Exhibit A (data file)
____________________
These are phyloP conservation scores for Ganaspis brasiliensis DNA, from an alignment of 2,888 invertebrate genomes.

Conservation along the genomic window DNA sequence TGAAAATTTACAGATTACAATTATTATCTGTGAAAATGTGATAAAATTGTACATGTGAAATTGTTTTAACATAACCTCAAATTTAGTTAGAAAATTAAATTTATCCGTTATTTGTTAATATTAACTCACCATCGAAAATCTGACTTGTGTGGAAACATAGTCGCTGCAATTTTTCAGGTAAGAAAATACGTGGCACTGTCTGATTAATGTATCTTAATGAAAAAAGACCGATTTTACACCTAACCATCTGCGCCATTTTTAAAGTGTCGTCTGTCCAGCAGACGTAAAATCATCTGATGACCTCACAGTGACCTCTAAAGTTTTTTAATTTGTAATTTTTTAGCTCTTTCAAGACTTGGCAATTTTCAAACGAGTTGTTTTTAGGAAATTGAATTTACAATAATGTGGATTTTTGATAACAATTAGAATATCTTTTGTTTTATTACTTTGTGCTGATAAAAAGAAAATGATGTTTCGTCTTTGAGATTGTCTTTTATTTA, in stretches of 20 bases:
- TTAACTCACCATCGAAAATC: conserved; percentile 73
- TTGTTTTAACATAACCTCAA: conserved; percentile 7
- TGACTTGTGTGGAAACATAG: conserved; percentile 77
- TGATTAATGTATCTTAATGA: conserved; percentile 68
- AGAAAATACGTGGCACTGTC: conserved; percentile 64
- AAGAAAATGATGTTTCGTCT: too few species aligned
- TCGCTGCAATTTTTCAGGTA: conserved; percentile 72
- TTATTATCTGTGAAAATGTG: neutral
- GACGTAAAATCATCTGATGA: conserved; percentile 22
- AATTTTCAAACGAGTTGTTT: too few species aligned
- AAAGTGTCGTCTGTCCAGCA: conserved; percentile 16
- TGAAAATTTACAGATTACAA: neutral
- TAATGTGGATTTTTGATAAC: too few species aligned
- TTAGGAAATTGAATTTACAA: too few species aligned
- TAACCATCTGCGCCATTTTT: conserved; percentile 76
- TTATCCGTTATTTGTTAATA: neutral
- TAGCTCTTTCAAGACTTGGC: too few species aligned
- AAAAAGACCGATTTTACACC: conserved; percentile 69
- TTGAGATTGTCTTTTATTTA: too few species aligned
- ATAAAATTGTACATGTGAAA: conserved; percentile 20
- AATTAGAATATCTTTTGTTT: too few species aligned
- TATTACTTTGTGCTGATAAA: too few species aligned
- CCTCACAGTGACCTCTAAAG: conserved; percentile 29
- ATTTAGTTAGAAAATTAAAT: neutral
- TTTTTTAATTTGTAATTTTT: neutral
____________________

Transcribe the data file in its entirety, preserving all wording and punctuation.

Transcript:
These are phyloP conservation scores for Ganaspis brasiliensis DNA, from an alignment of 2,888 invertebrate genomes.

Conservation along the genomic window DNA sequence TGAAAATTTACAGATTACAATTATTATCTGTGAAAATGTGATAAAATTGTACATGTGAAATTGTTTTAACATAACCTCAAATTTAGTTAGAAAATTAAATTTATCCGTTATTTGTTAATATTAACTCACCATCGAAAATCTGACTTGTGTGGAAACATAGTCGCTGCAATTTTTCAGGTAAGAAAATACGTGGCACTGTCTGATTAATGTATCTTAATGAAAAAAGACCGATTTTACACCTAACCATCTGCGCCATTTTTAAAGTGTCGTCTGTCCAGCAGACGTAAAATCATCTGATGACCTCACAGTGACCTCTAAAGTTTTTTAATTTGTAATTTTTTAGCTCTTTCAAGACTTGGCAATTTTCAAACGAGTTGTTTTTAGGAAATTGAATTTACAATAATGTGGATTTTTGATAACAATTAGAATATCTTTTGTTTTATTACTTTGTGCTGATAAAAAGAAAATGATGTTTCGTCTTTGAGATTGTCTTTTATTTA, in stretches of 20 bases:
- TTAACTCACCATCGAAAATC: conserved; percentile 73
- TTGTTTTAACATAACCTCAA: conserved; percentile 7
- TGACTTGTGTGGAAACATAG: conserved; percentile 77
- TGATTAATGTATCTTAATGA: conserved; percentile 68
- AGAAAATACGTGGCACTGTC: conserved; percentile 64
- AAGAAAATGATGTTTCGTCT: too few species aligned
- TCGCTGCAATTTTTCAGGTA: conserved; percentile 72
- TTATTATCTGTGAAAATGTG: neutral
- GACGTAAAATCATCTGATGA: conserved; percentile 22
- AATTTTCAAACGAGTTGTTT: too few species aligned
- AAAGTGTCGTCTGTCCAGCA: conserved; percentile 16
- TGAAAATTTACAGATTACAA: neutral
- TAATGTGGATTTTTGATAAC: too few species aligned
- TTAGGAAATTGAATTTACAA: too few species aligned
- TAACCATCTGCGCCATTTTT: conserved; percentile 76
- TTATCCGTTATTTGTTAATA: neutral
- TAGCTCTTTCAAGACTTGGC: too few species aligned
- AAAAAGACCGATTTTACACC: conserved; percentile 69
- TTGAGATTGTCTTTTATTTA: too few species aligned
- ATAAAATTGTACATGTGAAA: conserved; percentile 20
- AATTAGAATATCTTTTGTTT: too few species aligned
- TATTACTTTGTGCTGATAAA: too few species aligned
- CCTCACAGTGACCTCTAAAG: conserved; percentile 29
- ATTTAGTTAGAAAATTAAAT: neutral
- TTTTTTAATTTGTAATTTTT: neutral